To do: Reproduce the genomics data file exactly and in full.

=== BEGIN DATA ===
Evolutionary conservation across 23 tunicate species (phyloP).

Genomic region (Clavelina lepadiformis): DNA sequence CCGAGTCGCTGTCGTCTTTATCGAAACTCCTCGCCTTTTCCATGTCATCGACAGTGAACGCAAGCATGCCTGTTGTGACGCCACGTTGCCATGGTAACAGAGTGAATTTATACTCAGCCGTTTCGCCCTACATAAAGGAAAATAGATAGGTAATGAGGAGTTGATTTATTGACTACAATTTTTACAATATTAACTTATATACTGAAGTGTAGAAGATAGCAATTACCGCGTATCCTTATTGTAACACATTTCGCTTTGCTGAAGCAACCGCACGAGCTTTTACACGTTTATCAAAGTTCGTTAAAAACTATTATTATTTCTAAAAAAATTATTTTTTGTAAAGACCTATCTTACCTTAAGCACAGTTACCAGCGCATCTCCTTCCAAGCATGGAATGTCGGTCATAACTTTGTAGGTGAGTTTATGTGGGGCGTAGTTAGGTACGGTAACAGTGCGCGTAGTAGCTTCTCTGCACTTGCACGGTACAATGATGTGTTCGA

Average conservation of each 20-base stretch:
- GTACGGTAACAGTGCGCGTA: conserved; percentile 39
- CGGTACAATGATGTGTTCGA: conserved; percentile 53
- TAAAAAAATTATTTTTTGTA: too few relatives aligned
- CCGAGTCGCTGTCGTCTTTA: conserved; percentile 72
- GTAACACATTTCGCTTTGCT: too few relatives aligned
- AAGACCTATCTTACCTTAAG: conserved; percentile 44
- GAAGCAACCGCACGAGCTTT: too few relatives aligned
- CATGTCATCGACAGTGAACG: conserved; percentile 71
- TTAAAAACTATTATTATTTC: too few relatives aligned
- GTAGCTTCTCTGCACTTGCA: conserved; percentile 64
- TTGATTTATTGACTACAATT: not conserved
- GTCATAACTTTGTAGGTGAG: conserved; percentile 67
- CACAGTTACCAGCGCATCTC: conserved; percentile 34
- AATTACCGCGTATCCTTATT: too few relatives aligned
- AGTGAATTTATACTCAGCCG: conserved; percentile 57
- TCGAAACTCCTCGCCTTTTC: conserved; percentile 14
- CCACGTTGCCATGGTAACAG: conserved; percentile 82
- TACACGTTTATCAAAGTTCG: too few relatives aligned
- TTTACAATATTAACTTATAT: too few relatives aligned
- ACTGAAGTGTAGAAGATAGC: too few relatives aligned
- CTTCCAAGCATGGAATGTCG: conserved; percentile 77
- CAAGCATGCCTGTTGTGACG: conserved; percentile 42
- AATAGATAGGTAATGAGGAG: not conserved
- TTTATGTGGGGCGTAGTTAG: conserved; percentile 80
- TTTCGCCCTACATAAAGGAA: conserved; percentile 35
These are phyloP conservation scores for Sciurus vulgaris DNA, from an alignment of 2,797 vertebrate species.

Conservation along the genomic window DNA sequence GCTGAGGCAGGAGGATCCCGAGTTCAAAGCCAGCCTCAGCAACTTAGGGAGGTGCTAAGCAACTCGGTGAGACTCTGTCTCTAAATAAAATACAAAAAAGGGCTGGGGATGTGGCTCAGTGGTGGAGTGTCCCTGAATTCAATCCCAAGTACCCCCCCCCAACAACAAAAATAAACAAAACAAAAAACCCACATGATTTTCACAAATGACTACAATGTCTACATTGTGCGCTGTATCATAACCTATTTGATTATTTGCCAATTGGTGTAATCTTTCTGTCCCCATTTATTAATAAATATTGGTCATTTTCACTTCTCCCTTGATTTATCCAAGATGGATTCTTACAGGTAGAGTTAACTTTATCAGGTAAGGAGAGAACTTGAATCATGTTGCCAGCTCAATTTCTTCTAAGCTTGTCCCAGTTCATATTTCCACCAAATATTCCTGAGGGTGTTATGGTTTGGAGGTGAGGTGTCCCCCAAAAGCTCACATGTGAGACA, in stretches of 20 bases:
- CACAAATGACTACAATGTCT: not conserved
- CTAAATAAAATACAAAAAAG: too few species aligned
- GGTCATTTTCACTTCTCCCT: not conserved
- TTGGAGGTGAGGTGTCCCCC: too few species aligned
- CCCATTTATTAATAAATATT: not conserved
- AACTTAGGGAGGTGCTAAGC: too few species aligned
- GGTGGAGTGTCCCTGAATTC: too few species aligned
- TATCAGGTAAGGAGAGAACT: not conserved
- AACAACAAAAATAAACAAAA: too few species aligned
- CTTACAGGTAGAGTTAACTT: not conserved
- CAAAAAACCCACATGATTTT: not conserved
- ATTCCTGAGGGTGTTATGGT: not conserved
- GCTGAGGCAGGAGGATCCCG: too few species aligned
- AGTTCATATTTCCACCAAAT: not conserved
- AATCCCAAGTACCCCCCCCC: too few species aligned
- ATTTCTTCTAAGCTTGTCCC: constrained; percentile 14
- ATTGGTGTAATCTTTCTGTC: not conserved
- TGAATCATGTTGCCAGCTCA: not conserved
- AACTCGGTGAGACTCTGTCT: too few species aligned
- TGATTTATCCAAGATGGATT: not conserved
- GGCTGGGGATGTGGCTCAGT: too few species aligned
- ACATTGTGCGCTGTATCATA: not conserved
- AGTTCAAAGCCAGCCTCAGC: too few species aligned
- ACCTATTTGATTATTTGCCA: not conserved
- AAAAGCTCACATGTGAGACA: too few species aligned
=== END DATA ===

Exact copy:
Evolutionary conservation across 23 tunicate species (phyloP).

Genomic region (Clavelina lepadiformis): DNA sequence CCGAGTCGCTGTCGTCTTTATCGAAACTCCTCGCCTTTTCCATGTCATCGACAGTGAACGCAAGCATGCCTGTTGTGACGCCACGTTGCCATGGTAACAGAGTGAATTTATACTCAGCCGTTTCGCCCTACATAAAGGAAAATAGATAGGTAATGAGGAGTTGATTTATTGACTACAATTTTTACAATATTAACTTATATACTGAAGTGTAGAAGATAGCAATTACCGCGTATCCTTATTGTAACACATTTCGCTTTGCTGAAGCAACCGCACGAGCTTTTACACGTTTATCAAAGTTCGTTAAAAACTATTATTATTTCTAAAAAAATTATTTTTTGTAAAGACCTATCTTACCTTAAGCACAGTTACCAGCGCATCTCCTTCCAAGCATGGAATGTCGGTCATAACTTTGTAGGTGAGTTTATGTGGGGCGTAGTTAGGTACGGTAACAGTGCGCGTAGTAGCTTCTCTGCACTTGCACGGTACAATGATGTGTTCGA

Average conservation of each 20-base stretch:
- GTACGGTAACAGTGCGCGTA: conserved; percentile 39
- CGGTACAATGATGTGTTCGA: conserved; percentile 53
- TAAAAAAATTATTTTTTGTA: too few relatives aligned
- CCGAGTCGCTGTCGTCTTTA: conserved; percentile 72
- GTAACACATTTCGCTTTGCT: too few relatives aligned
- AAGACCTATCTTACCTTAAG: conserved; percentile 44
- GAAGCAACCGCACGAGCTTT: too few relatives aligned
- CATGTCATCGACAGTGAACG: conserved; percentile 71
- TTAAAAACTATTATTATTTC: too few relatives aligned
- GTAGCTTCTCTGCACTTGCA: conserved; percentile 64
- TTGATTTATTGACTACAATT: not conserved
- GTCATAACTTTGTAGGTGAG: conserved; percentile 67
- CACAGTTACCAGCGCATCTC: conserved; percentile 34
- AATTACCGCGTATCCTTATT: too few relatives aligned
- AGTGAATTTATACTCAGCCG: conserved; percentile 57
- TCGAAACTCCTCGCCTTTTC: conserved; percentile 14
- CCACGTTGCCATGGTAACAG: conserved; percentile 82
- TACACGTTTATCAAAGTTCG: too few relatives aligned
- TTTACAATATTAACTTATAT: too few relatives aligned
- ACTGAAGTGTAGAAGATAGC: too few relatives aligned
- CTTCCAAGCATGGAATGTCG: conserved; percentile 77
- CAAGCATGCCTGTTGTGACG: conserved; percentile 42
- AATAGATAGGTAATGAGGAG: not conserved
- TTTATGTGGGGCGTAGTTAG: conserved; percentile 80
- TTTCGCCCTACATAAAGGAA: conserved; percentile 35
These are phyloP conservation scores for Sciurus vulgaris DNA, from an alignment of 2,797 vertebrate species.

Conservation along the genomic window DNA sequence GCTGAGGCAGGAGGATCCCGAGTTCAAAGCCAGCCTCAGCAACTTAGGGAGGTGCTAAGCAACTCGGTGAGACTCTGTCTCTAAATAAAATACAAAAAAGGGCTGGGGATGTGGCTCAGTGGTGGAGTGTCCCTGAATTCAATCCCAAGTACCCCCCCCCAACAACAAAAATAAACAAAACAAAAAACCCACATGATTTTCACAAATGACTACAATGTCTACATTGTGCGCTGTATCATAACCTATTTGATTATTTGCCAATTGGTGTAATCTTTCTGTCCCCATTTATTAATAAATATTGGTCATTTTCACTTCTCCCTTGATTTATCCAAGATGGATTCTTACAGGTAGAGTTAACTTTATCAGGTAAGGAGAGAACTTGAATCATGTTGCCAGCTCAATTTCTTCTAAGCTTGTCCCAGTTCATATTTCCACCAAATATTCCTGAGGGTGTTATGGTTTGGAGGTGAGGTGTCCCCCAAAAGCTCACATGTGAGACA, in stretches of 20 bases:
- CACAAATGACTACAATGTCT: not conserved
- CTAAATAAAATACAAAAAAG: too few species aligned
- GGTCATTTTCACTTCTCCCT: not conserved
- TTGGAGGTGAGGTGTCCCCC: too few species aligned
- CCCATTTATTAATAAATATT: not conserved
- AACTTAGGGAGGTGCTAAGC: too few species aligned
- GGTGGAGTGTCCCTGAATTC: too few species aligned
- TATCAGGTAAGGAGAGAACT: not conserved
- AACAACAAAAATAAACAAAA: too few species aligned
- CTTACAGGTAGAGTTAACTT: not conserved
- CAAAAAACCCACATGATTTT: not conserved
- ATTCCTGAGGGTGTTATGGT: not conserved
- GCTGAGGCAGGAGGATCCCG: too few species aligned
- AGTTCATATTTCCACCAAAT: not conserved
- AATCCCAAGTACCCCCCCCC: too few species aligned
- ATTTCTTCTAAGCTTGTCCC: constrained; percentile 14
- ATTGGTGTAATCTTTCTGTC: not conserved
- TGAATCATGTTGCCAGCTCA: not conserved
- AACTCGGTGAGACTCTGTCT: too few species aligned
- TGATTTATCCAAGATGGATT: not conserved
- GGCTGGGGATGTGGCTCAGT: too few species aligned
- ACATTGTGCGCTGTATCATA: not conserved
- AGTTCAAAGCCAGCCTCAGC: too few species aligned
- ACCTATTTGATTATTTGCCA: not conserved
- AAAAGCTCACATGTGAGACA: too few species aligned